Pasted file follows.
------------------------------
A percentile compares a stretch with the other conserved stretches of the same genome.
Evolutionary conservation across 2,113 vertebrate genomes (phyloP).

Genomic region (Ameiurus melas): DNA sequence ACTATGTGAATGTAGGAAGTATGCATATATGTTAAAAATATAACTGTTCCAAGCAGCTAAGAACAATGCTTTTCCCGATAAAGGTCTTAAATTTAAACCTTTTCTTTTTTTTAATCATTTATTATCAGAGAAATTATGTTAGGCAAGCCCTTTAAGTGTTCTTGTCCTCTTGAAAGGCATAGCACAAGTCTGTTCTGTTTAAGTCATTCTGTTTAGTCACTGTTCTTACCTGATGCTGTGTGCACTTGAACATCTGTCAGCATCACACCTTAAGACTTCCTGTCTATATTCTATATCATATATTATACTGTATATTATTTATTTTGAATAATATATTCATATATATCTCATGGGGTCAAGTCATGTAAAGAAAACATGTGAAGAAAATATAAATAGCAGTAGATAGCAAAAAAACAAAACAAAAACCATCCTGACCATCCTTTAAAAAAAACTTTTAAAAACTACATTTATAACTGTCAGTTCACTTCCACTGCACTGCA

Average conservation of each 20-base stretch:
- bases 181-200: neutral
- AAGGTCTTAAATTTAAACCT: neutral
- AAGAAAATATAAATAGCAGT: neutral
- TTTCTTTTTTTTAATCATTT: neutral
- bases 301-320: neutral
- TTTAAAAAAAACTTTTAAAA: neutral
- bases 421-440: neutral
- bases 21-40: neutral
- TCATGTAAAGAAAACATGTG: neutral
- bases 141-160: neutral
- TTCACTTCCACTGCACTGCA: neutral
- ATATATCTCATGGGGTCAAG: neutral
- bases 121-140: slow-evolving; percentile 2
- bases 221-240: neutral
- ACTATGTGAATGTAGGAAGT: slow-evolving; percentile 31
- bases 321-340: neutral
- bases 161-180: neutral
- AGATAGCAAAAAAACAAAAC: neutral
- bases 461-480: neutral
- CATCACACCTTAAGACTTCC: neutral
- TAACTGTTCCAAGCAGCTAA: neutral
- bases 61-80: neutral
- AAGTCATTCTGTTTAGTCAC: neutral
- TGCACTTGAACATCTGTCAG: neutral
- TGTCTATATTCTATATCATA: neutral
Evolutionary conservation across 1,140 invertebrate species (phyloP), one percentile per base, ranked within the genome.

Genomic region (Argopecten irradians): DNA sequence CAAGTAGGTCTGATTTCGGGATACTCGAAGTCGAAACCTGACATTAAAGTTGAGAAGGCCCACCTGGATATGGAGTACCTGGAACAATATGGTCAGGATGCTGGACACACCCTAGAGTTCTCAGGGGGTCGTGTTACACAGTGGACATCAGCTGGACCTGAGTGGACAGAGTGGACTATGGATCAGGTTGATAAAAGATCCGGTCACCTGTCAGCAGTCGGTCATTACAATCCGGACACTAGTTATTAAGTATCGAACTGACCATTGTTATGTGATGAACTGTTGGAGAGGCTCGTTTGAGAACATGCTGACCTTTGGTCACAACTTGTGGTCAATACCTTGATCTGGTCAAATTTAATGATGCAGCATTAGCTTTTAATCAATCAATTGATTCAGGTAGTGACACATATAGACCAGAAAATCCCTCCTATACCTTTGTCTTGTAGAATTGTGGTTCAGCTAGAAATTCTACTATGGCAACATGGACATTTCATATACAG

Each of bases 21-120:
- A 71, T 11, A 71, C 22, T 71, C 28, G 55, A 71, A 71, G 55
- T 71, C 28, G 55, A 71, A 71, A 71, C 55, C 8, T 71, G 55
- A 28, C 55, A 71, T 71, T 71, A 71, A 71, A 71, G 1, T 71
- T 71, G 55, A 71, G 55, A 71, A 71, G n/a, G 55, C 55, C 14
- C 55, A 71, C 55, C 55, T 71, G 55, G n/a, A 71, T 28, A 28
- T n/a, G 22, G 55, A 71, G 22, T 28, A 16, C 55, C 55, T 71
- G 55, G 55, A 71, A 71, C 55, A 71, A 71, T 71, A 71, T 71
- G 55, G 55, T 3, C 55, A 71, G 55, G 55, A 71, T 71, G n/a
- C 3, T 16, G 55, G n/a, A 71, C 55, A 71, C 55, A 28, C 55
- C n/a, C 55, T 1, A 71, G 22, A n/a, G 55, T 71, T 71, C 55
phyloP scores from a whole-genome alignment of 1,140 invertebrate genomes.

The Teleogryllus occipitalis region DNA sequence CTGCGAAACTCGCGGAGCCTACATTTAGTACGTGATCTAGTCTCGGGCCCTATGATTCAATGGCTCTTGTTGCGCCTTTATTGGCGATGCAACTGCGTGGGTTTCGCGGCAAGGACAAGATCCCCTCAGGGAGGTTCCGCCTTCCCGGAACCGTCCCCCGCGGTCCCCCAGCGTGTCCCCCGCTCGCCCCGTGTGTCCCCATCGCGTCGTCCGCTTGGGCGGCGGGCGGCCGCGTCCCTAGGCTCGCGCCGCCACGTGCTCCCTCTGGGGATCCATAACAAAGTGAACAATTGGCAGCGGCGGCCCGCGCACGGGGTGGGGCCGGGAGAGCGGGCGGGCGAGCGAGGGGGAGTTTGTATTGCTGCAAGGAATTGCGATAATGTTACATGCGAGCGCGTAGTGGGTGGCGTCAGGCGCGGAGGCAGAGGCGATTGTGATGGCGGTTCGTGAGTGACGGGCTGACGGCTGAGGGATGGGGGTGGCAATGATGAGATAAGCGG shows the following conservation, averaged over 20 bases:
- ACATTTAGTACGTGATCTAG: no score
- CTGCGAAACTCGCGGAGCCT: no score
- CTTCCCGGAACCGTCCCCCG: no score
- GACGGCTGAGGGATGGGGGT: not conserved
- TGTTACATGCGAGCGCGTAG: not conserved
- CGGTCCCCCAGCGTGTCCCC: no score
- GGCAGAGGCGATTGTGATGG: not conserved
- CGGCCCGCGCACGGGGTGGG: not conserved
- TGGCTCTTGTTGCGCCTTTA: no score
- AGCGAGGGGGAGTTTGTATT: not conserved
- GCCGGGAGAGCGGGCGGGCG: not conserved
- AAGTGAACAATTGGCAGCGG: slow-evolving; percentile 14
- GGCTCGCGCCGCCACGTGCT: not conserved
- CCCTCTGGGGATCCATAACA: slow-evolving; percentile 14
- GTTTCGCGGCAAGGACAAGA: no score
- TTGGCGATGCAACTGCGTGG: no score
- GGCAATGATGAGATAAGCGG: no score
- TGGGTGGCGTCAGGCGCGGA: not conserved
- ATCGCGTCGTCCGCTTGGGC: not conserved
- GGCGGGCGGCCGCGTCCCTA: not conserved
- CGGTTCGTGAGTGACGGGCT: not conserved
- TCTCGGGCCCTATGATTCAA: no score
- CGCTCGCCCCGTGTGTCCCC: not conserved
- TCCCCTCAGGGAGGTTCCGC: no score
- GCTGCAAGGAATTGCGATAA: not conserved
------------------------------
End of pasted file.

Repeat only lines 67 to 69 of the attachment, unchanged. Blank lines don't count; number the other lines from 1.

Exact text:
- CGCTCGCCCCGTGTGTCCCC: not conserved
- TCCCCTCAGGGAGGTTCCGC: no score
- GCTGCAAGGAATTGCGATAA: not conserved